The Newest Addition To Fire Fighting: Drones

Australian firefighters are testing drone helicopters for deployment at major fires and accidents—fire trucks will have access to real-time aerial video for planning rescues.

Australian firefighters are starting a year-long trial of using camera-equipped drones to extinguish fires. Melbourne's Metropolitan Fire Brigade announced yesterday it has acquired a set of drones produced by Australian firm Cybertechnology that will monitor fires and incidents. The two drones will be used in a year-long trial to test the efficiency of aerial video in planning rescue logistics.

The small drones, which resemble commercial models manufactured by Parrot and DJI, both have high-definition and thermal-imaging cameras, and have already been deployed to accident scenes. In previous training exercises, the drones were deployed to fires at a recycling center and at car accidents. Firefighters on the site then made operational decisions and planned rescues based on aerial video from the UAVs.

So why drones? They're more cost effective than other monitoring solutions, and work much better than the old-fashioned truck ladder.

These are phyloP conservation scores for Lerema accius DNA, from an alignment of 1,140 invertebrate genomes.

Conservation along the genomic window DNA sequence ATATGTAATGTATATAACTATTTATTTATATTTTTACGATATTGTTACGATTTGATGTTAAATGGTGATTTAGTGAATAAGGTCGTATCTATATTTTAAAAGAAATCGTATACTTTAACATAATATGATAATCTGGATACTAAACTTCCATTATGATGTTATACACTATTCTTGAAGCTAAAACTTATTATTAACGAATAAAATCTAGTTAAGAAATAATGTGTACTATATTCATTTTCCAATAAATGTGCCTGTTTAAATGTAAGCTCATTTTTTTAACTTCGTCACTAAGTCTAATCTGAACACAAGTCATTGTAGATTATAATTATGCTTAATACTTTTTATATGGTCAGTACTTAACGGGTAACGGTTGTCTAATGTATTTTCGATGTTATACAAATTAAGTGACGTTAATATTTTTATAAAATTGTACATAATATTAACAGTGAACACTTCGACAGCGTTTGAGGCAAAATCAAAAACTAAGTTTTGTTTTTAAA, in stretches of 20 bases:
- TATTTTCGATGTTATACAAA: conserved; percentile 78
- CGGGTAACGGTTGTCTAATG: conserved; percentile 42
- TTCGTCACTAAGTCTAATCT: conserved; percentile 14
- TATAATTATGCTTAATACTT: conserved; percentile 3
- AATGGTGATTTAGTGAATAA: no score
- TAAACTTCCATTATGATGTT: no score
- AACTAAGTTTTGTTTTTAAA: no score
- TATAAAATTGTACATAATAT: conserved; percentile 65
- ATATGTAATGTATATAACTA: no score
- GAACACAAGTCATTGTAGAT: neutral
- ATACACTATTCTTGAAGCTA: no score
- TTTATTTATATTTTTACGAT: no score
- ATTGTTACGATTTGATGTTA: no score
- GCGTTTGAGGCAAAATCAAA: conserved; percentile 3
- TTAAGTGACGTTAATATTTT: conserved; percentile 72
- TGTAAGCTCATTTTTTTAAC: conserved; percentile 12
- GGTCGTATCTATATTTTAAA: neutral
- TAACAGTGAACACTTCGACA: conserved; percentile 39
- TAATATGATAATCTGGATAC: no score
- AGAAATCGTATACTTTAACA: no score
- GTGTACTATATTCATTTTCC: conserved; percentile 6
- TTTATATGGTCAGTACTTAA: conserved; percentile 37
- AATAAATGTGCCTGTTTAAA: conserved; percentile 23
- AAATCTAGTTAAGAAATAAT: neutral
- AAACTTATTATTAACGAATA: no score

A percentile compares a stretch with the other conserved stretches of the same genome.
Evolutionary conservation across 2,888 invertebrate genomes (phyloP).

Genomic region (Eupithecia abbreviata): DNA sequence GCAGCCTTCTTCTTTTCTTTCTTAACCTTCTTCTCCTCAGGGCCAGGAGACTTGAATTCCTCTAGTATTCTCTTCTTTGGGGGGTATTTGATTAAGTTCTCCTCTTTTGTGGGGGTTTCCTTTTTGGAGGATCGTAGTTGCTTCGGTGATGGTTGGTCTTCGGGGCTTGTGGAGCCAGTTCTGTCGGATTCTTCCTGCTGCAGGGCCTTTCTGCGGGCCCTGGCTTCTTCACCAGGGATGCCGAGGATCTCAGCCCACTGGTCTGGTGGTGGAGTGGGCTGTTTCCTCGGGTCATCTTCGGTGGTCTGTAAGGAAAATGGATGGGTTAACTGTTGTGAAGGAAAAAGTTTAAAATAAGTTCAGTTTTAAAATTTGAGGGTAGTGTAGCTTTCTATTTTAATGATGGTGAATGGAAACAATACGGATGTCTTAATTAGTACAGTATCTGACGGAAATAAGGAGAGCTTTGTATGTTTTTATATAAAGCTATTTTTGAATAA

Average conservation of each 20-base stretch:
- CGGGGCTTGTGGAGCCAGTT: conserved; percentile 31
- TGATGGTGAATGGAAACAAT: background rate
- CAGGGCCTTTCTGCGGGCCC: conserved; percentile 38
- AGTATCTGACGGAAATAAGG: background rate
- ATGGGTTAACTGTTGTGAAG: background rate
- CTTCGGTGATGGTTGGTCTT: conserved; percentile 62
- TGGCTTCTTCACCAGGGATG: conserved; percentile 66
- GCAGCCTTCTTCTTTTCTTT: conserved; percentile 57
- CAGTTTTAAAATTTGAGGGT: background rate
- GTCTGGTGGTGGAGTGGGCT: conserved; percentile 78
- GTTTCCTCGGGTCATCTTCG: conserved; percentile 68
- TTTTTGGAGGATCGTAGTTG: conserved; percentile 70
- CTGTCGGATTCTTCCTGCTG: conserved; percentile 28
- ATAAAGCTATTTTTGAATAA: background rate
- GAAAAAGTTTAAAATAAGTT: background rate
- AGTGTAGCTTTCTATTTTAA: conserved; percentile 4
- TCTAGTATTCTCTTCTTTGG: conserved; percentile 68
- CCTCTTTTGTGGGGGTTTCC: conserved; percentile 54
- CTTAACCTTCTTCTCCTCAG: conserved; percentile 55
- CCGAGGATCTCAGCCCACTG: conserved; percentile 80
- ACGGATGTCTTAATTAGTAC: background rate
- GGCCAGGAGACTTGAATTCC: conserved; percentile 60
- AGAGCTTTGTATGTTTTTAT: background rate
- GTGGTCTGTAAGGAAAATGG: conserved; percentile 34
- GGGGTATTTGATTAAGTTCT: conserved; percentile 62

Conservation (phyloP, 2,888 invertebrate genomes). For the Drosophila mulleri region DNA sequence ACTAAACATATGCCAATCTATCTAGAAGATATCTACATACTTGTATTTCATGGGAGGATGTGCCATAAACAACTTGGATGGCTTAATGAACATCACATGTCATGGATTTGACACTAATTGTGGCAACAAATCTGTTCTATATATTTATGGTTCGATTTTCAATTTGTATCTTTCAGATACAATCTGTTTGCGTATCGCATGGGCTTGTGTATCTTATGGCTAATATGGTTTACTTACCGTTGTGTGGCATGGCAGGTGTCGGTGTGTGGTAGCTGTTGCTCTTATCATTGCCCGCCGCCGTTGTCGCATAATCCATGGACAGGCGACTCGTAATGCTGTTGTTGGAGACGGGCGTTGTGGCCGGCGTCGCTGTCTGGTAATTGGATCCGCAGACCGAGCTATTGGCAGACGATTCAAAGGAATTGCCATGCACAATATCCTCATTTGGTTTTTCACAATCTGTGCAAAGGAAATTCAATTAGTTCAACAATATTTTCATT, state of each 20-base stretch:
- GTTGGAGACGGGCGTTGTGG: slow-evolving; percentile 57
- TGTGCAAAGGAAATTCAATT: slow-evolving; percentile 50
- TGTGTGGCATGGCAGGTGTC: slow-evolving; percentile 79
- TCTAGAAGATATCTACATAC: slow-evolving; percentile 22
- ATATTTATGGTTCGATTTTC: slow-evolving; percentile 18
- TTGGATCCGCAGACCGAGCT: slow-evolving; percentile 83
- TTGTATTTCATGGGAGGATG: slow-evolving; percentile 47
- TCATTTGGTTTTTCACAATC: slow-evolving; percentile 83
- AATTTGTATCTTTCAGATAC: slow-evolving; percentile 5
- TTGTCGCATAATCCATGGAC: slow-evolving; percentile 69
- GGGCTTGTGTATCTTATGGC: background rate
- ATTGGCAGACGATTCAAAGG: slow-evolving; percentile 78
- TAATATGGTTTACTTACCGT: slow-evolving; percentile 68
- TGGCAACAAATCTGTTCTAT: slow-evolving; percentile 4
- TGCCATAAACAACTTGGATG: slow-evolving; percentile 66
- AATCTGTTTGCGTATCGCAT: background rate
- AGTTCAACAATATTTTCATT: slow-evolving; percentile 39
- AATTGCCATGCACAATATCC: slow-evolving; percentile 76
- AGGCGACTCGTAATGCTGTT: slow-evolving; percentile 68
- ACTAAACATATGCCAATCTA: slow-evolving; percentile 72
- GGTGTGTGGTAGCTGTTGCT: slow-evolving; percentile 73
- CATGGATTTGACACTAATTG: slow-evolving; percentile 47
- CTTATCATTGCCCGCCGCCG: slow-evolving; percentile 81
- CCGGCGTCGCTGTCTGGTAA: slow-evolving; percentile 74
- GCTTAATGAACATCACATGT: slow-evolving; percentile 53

"Melbourne Metropolitan Fire Brigade's only capacity to undertake aerial monitoring and intelligence gathering during an incident is via ladder platforms, which have a lower level observation height and do not have cameras, thermal imaging, or plume analysis capability," commander Will Glenn of the MFB said in a statement.

"If the trial is successful, UAVs could improve our ability to rapidly gather a more complete overview of an emergency situation with their rapid deployment and ability to provide real-time imagery to the incident management team."

[Image via Cybertechnology]

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